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. Last Updated: 07/27/2016

Russia Strives to Be Tops in Guns

Russia's chief arms export agency said Monday it had launched a drive to catch up with the United States and establish Moscow as the world's chief arms salesman by the end of the century.


Russia's increasingly vigorous incursions into markets that have long been the preserve of Western arms makers are causing increasing concern from Washington to Paris and London. Recent deals with Cyprus and Colombia have highlighted the sensitivities.


Dmitry Morozov of the chief Russian arms export agency, Rosvoruzheniye, said Russia had launched a new marketing policy Feb. 1 to penetrate markets, especially in Asia and the Far East region, Latin America and Arab countries.


"The goal has been declared that Russia should catch up with the United States in total arms export by the end of the century," he said.


"We've been working on the plan [region by region] for several months. It's really a first for us."


In the days of the Warsaw Pact, marketing was an alien concept for Moscow. If Poland, Czechoslovakia or East Germany wanted helicopters, tanks or fighter planes, they turned automatically to the Big Brother in the East.


But when the pact collapsed and Eastern Europe looked to future NATO membership, the protected market collapsed.


Rosvoruzheniye head General Alexander Kotyolkin cited Russia's recent sale of military helicopters to Colombia as a great success against the U.S. competition.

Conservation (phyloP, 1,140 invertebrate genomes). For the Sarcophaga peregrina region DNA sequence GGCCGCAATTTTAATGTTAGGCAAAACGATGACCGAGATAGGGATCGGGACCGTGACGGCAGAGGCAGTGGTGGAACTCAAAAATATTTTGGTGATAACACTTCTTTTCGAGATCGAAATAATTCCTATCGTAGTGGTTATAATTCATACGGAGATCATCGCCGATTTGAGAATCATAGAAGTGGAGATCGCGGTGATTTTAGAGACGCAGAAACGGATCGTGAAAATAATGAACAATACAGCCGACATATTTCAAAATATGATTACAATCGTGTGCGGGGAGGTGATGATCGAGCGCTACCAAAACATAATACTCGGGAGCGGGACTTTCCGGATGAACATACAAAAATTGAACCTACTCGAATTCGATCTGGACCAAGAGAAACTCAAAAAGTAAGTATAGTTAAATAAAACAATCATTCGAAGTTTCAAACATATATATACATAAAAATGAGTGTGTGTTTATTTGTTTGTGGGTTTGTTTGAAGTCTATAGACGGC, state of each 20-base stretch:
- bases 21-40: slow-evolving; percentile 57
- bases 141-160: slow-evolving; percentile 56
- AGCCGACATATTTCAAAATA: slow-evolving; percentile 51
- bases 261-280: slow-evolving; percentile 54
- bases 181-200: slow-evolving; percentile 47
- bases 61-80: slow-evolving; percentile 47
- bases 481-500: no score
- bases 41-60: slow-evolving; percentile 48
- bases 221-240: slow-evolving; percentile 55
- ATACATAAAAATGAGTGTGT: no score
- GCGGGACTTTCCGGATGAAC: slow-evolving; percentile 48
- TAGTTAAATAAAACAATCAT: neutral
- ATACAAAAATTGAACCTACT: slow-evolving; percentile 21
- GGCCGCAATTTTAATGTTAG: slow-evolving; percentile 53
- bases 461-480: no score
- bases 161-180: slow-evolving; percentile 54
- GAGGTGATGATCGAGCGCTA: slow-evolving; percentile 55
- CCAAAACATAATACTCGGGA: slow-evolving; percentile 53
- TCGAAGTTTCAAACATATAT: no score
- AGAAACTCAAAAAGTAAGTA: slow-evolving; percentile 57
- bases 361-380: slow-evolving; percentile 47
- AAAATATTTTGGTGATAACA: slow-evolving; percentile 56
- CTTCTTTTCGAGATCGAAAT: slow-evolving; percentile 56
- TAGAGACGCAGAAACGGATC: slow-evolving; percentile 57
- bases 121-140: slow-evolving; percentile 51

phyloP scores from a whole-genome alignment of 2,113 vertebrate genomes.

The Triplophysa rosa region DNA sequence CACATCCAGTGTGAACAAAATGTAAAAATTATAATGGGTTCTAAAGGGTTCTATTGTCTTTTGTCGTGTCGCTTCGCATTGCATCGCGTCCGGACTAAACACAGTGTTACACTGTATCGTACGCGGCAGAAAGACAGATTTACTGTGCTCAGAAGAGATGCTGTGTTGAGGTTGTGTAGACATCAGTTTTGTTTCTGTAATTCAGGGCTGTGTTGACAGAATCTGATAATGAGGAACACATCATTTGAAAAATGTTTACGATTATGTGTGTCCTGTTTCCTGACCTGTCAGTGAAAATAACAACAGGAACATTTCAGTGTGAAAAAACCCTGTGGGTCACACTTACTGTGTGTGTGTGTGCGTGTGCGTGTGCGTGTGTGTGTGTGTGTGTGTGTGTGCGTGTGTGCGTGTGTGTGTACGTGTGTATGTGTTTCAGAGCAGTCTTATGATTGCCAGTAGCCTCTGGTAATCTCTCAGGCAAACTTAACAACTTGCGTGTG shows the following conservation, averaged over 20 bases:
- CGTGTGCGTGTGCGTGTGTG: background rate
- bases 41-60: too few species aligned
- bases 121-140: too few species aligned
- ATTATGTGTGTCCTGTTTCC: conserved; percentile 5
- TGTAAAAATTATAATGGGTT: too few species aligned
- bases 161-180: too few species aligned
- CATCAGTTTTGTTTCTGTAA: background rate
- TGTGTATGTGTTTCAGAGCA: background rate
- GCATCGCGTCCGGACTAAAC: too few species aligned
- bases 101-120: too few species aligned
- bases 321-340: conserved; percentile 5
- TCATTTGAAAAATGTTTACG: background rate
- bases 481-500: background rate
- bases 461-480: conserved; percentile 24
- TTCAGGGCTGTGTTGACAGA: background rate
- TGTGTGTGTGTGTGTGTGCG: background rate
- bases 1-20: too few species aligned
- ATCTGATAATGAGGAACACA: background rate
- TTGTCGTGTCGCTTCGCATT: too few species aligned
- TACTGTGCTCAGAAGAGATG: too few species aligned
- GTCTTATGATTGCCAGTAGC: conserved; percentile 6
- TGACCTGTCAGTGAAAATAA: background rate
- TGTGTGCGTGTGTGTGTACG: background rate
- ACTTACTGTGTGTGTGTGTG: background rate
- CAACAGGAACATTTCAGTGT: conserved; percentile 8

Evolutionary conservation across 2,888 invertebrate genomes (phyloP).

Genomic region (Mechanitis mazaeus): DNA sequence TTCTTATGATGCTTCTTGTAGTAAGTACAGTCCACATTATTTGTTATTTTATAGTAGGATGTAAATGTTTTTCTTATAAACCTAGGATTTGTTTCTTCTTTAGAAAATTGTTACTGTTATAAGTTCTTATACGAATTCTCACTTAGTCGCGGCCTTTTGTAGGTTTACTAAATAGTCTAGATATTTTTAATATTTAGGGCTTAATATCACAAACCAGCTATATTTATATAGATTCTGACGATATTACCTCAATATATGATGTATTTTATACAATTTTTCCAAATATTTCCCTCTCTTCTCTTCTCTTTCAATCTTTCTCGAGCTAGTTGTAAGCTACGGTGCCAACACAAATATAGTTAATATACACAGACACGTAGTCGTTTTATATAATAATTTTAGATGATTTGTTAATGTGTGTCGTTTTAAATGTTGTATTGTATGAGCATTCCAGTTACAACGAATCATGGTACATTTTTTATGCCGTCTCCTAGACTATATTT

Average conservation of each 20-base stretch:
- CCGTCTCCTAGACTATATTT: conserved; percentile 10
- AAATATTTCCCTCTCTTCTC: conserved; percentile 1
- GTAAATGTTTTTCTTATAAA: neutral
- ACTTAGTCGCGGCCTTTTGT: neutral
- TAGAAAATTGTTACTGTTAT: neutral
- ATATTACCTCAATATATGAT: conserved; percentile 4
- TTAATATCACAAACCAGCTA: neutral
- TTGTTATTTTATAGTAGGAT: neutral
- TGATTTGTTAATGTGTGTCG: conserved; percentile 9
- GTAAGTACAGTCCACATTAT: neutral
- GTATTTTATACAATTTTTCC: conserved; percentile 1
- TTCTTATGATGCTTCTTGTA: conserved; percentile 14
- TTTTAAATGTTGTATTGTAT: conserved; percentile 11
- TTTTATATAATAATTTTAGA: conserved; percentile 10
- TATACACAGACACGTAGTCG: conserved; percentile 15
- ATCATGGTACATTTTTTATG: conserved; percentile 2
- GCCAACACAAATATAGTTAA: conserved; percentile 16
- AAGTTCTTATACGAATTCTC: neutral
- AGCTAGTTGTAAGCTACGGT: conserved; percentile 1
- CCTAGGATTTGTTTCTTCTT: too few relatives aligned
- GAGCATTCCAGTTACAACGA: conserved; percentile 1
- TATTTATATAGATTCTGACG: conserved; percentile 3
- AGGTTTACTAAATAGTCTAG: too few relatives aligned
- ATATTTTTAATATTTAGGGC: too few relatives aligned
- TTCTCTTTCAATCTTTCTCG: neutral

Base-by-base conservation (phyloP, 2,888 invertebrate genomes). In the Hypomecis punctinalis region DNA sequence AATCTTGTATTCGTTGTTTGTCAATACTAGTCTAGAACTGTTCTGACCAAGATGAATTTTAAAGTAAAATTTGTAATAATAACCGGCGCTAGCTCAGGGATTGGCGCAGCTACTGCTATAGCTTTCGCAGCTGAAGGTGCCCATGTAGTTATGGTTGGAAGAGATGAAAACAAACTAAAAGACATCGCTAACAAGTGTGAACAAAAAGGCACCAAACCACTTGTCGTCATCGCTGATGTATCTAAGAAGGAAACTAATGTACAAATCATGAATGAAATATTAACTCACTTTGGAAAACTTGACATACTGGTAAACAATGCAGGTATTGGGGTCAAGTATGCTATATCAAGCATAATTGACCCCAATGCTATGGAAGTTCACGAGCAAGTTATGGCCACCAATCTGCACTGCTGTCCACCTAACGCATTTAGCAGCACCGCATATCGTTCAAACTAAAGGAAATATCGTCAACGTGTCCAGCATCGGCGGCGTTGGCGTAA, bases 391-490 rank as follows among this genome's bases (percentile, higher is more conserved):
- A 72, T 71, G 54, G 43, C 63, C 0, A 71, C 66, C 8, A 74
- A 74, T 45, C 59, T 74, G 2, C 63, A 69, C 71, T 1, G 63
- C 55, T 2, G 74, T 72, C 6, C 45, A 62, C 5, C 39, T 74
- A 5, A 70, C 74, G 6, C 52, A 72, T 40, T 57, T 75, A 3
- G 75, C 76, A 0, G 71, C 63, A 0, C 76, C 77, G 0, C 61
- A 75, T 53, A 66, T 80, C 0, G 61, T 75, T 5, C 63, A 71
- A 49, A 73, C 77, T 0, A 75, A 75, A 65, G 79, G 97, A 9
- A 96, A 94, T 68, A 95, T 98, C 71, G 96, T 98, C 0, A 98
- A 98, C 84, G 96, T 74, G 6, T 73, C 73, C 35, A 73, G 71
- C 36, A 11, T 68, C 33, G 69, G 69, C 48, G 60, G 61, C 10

"To strike such a deal in the underbelly of our rivals, under such pressure. ... We are very proud of it," he said.


Colombia has agreed to buy about 10 Mi-17 transport helicopters, though U.S. officials have expressed disapproval of the deal. Moscow hopes other deals in the region will follow.


With arms sales come not only vast profits but, in the long run, political influence and prestige.


General Kotyolkin told Russian television's "Zerkalo" program that Russia plans to go ahead with another controversial deal to sell S300 anti-aircraft defense systems to Cyprus -- a system Moscow insists is faster and more deadly than the U.S. Patriot counterpart.


The Cypriot government's decision to buy the missiles has heightened tensions with the Turkish-occupied north of the island.


Moscow insists the S300s do not upset the power balance existing since the 1974 Turkish occupation and senses U.S. pique at a successful Russian sale.


"The contract will be implemented on time. This is the position of the Russian government. This is also the decision of the Cyprus government," Kotyolkin said. Moscow says it will not sell where regional stability would be threatened.


Deputy Director Mikhail Timkin told Itar-Tass that export revenue would be used to begin the re-equipping of the Russian armed forces with "the most modern forms of weaponry."


After the collapse of the Soviet bloc, Russian annual arms sales slumped from a peak of about $20 billion to about $2 billion. Interfax said they had risen to $3.4 billion in 1996, while U.S. sales stood at $7.5 billion. Timkin seemed confident the gap could be closed quickly.


"We will push [the competition], and most of all the United States, further and further over the horizon because our equipment is better and more competitive than Western equipment," he said.